It is Wednesday morning in West Tisbury and the sun streams out of a cloudless September sky, spilling through the front door of Alley’s General Store and flooding the old, worn floorboards with a warm, golden light. Out on the front porch a group of oldtimers stand amid stacks of pumpkins, drinking their morning coffee and holding court. Owen Ware, age two and a half, stands nearby, a half-eaten bag of M&Ms clutched in his left fist. A familiar up-Island resident pulls up in his car and Owen lifts a small hand in greeting. “Hi Ted!” he calls out. Ted returns the salutation.

Welcome to the new Alley’s General Store, once again the renowned Dealers in Almost Everything in the heart of West Tisbury. It is a new-age general store, a place where old floors set off sturdy new open country cabinets painted in old-fashioned colors of dark green and cream. It is a place where you can have a postal box, where you can buy local eggs and pizza paddles, doormats and switch plate covers, fly swatters and leather boots, The New York Times and Parcheesi, extra virgin olive oil and Oreos - but not cigarettes. It is a place where old meets new in nearly seamless fashion - a little like Owen and the old-timers.

“We are running a general store in the ‘90s,” says Debby Ware, and the statement is as much a remark of self-reflection as it is a declaration of fact.

Debby, her sister Emily Milstein and their husbands Will Ware and Vic Spelman are the new proprietors of Alley’s. The four partners reopened the old general store in July, midway through the hectic summer season, and now that it’s mid-September they are at last getting time to unwind and get out on that celebrated old porch — well, at least for a few minutes.

“We went from zero to 60 last summer and we are still catching our breath,” begins Debby and Emily finishes the sentence for her: “I think it is all still a blur,” she laughs.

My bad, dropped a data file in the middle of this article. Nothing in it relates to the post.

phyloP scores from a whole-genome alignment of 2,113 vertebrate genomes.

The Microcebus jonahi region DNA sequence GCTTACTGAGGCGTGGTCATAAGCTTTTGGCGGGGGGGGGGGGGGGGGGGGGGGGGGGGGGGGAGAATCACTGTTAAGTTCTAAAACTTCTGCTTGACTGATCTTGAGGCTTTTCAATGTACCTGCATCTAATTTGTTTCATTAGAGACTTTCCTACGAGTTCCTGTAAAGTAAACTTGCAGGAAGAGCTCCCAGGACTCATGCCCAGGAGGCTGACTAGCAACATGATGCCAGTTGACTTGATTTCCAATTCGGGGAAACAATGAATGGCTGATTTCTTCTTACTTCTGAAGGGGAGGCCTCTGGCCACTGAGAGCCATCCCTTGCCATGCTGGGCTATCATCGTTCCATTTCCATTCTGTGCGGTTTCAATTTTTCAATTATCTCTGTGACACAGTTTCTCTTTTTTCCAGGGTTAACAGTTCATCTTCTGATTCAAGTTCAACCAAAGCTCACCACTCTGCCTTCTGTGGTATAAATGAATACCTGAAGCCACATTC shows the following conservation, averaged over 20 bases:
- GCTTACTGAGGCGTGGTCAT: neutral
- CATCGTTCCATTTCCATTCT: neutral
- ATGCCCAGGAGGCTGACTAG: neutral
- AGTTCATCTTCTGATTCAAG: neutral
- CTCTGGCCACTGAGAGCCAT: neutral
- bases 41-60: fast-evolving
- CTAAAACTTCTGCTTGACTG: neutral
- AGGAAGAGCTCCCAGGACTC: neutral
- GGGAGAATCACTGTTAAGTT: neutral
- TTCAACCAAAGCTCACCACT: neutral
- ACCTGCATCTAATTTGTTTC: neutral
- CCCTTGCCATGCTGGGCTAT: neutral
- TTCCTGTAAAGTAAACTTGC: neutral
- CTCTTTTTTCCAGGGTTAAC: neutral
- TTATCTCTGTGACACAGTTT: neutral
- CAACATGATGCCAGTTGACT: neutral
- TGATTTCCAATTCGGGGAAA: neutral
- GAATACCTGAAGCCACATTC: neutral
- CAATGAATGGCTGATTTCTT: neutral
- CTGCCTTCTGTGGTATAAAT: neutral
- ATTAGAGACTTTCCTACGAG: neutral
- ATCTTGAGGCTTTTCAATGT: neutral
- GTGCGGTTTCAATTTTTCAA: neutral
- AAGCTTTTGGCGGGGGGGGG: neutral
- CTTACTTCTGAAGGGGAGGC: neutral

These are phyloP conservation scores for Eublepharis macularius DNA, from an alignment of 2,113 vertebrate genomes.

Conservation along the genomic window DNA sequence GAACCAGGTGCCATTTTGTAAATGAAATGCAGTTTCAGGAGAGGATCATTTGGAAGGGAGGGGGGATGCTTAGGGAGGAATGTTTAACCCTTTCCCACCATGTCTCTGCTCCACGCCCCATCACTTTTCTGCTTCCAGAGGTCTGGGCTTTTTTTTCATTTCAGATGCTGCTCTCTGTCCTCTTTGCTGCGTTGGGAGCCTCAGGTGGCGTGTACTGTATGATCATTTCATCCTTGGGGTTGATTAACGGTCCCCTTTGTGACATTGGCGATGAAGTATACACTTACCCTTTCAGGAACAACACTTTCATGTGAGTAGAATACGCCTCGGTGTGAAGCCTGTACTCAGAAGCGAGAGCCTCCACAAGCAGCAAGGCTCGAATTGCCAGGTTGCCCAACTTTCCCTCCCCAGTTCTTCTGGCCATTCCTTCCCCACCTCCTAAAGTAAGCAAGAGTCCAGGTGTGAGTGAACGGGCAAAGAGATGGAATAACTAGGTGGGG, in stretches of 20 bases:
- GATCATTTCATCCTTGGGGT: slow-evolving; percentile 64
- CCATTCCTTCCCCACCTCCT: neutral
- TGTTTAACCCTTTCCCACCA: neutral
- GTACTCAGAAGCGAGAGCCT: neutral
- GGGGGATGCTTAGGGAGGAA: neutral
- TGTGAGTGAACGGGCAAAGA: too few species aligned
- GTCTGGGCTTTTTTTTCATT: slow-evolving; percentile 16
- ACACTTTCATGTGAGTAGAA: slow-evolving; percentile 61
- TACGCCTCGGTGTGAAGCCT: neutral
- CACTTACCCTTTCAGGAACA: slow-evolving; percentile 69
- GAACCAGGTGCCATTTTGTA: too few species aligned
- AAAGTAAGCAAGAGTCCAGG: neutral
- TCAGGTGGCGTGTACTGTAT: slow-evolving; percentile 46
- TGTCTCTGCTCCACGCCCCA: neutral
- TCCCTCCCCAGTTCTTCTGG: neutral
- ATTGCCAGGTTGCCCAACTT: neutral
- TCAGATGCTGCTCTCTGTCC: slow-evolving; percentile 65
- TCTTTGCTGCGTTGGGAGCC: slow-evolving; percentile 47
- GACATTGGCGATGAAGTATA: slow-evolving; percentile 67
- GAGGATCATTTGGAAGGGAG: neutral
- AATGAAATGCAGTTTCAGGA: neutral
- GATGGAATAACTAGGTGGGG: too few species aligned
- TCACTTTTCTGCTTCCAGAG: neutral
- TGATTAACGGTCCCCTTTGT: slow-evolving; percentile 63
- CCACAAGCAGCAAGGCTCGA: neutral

It is a unique partnership — both among the four new proprietors and with the owners of the building. Two years ago the Martha’s Vineyard Preservation Trust announced it would buy and restore Alley’s with the mission of preserving the institution which has sat in the rural agricultural heart of the Vineyard since 1858. After a formidable capital campaign, the trust bought Alley’s and spent the better part of last year doing a massive restoration of the building.

The new owners of Alley’s have been caught in some understandable confusion about their relationship with the tryst — they own the business and all of its parts save the building; they pay rent for the space and are not subsidized in any way by the trust.

But their mission is of course identical with that of the trust — to run the oldest continuously operating retail store on the Vineyard as a viable business.

“We are not a boutique; we are a real business,” says Will, and Emily adds: “Now we are beginning to see the same faces every day, and I think Alley’s is being used the way it used to be used.” As the four talk, the old-timers conclude their morning ritual on the porch. Owen continues to work on his bag of M&Ms.